Standardized Test Prep and the Benefit of a Summer Prep Course

by Calli Christenson
Founder and Lead Consultant
CLC College Prep Services

Spring BreakCollege Tours (1)

045_CollegePrepCalli Christenson with CLC College Prep Services offers great advice for our readers in her latest post.  “Why consider test prep help for my teen over the summer?”  It’s a question that many parents struggle with and Calli helps answer here.  Calli and her team at CLC assist high school students across the country, and internationally, with the ever-changing college prep process… and they are based right here in Lubbock!  We are excited to share helpful education and college prep tips from Calli throughout the year at LubbockForKids.com.

In the increasingly competitive higher education admissions climate, standardized test scores provide a straightforward means for schools to evaluate potential applicants. While class rank, GPA and extracurriculars are important, test scores play a significant role in the admission review process and provide an even “playing field” for colleges to evaluate applicants who come from various types of high schools with varying opportunities and grading systems.

A strong test score allows students to stand out and can significantly impact the admission review process.

Furthermore, many colleges offer merit based financial aid that can considerably subsidize the cost of tuition and fees. Standardized test scores are one of the most common metrics used to differentiate between tiers of financial aid.

A strong test score will help students to be competitive for scholarships, both from colleges and outside organizations.

Junior students who score among the top of their peers on the PSAT have a chance to be designated as National Merit Scholars, which can often result in deep financial aid awards, including full tuition scholarships at many schools.

So, the pressing question is:

How does my child achieve a great score?

Very few students walk into a PSAT, SAT or ACT and receive a top score without some preparation leading up to the exam. The level of difficulty these exams present result in even the brightest students needing to prepare. We’ve found that the keys to scoring well on standardized exams come down to Knowledge, Strategy and Practice.

Knowledge:

Your student’s hard work in school lays the foundation for success on the SAT/ACT, but even students who perform well in the classroom will benefit from subject-matter review and content remediation, if necessary. Filling in the knowledge gaps and reviewing the fundamental concepts is an integral part of maximizing one’s potential on a standardized test. Practicing the large variety of question types for each test is essential, and understanding the content that is present on each exam will give students an upper-hand.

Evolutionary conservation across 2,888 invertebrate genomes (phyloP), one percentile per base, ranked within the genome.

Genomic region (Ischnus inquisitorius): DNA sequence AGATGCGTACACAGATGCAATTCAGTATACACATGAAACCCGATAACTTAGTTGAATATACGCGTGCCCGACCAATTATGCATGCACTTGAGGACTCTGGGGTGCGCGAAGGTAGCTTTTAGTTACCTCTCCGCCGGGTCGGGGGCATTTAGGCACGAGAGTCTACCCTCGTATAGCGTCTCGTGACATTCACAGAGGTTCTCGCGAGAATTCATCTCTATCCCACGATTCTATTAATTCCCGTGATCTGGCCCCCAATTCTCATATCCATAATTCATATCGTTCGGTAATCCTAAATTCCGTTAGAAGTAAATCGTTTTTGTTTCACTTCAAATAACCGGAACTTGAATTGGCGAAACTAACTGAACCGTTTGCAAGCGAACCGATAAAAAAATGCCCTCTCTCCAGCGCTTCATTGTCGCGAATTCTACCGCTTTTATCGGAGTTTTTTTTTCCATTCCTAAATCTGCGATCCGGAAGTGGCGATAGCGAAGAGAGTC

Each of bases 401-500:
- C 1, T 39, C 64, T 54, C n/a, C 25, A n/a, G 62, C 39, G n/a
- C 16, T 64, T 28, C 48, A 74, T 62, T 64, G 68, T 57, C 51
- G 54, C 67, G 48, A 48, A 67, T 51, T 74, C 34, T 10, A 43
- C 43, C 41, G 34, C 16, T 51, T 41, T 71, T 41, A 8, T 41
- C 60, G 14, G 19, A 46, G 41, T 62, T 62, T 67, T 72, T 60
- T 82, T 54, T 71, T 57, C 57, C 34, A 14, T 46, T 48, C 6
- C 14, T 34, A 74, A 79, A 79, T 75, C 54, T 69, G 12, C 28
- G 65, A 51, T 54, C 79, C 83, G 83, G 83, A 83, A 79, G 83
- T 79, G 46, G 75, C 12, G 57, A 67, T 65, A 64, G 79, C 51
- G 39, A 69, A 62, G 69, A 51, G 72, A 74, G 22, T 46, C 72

Strategy:

Test-taking strategies help students apply their content knowledge to the unique format of the standardized exams. Timed, multiple choice tests pose challenges that students may be unfamiliar with, despite having a lot of success in their high school classes. Test-taking strategies can help students pace themselves appropriately, avoid getting trapped by distractors (wrong answer choices), and make decisions about when and how to guess or skip a question to maximize the probability of choosing a correct answer. Students must be familiar with testing strategies in order to achieve their best score.

Practice:

Sound content knowledge and a repertoire of strategies are excellent starting points, but practice is essential in order for students to become familiar with the test questions and format. Familiarity leads to confidence and a reduction in test anxiety, which ultimately leads to better testing performance. Independent practice can be beneficial, especially for highly motivated and disciplined students but, often, guided practice in which students receive review, feedback, and support from an expert tutor is the most beneficial. Practice with an expert tutor will help students overcome the unique challenges the tests pose for different learning styles.

Even with good intentions it can be hard to maintain the discipline to study consistently on your own.

There are many great resources for practice available online; however, consistent and focused practice is necessary to take full advantage of those offerings. Tutors who are personally invested in motivating and meeting the unique needs of each student will help produce strong results. A collaborative, interactive classroom is a great environment for filling in knowledge gaps, in comparison to trying to “figure it out” on your own. The summer provides a great opportunity for focused test preparation without the demands of school and homework, and gives students the opportunity to acquire the skills they need to prepare for tests in June or early fall.

University clc

Photo provided by CLC College Prep Services

Calli Christenson is an Independent Educational Consultant and founder of CLC College Prep Services.  Prior to college consulting, she worked in undergraduate admissions, most recently serving as the Director of Undergraduate Admissions and Recruiting at Vanguard University of Southern California.  Calli is a Professional Member of the Independent Education Consultants Association (IECA) and holds a Certificate in Independent Educational Consulting from the University of California, Irvine. She is a member of the Higher Education Consultants Association (HECA), Texas Association for College Admission Counseling (TACAC) and a 2011 graduate of the IECA Summer Training Institute at Swarthmore College.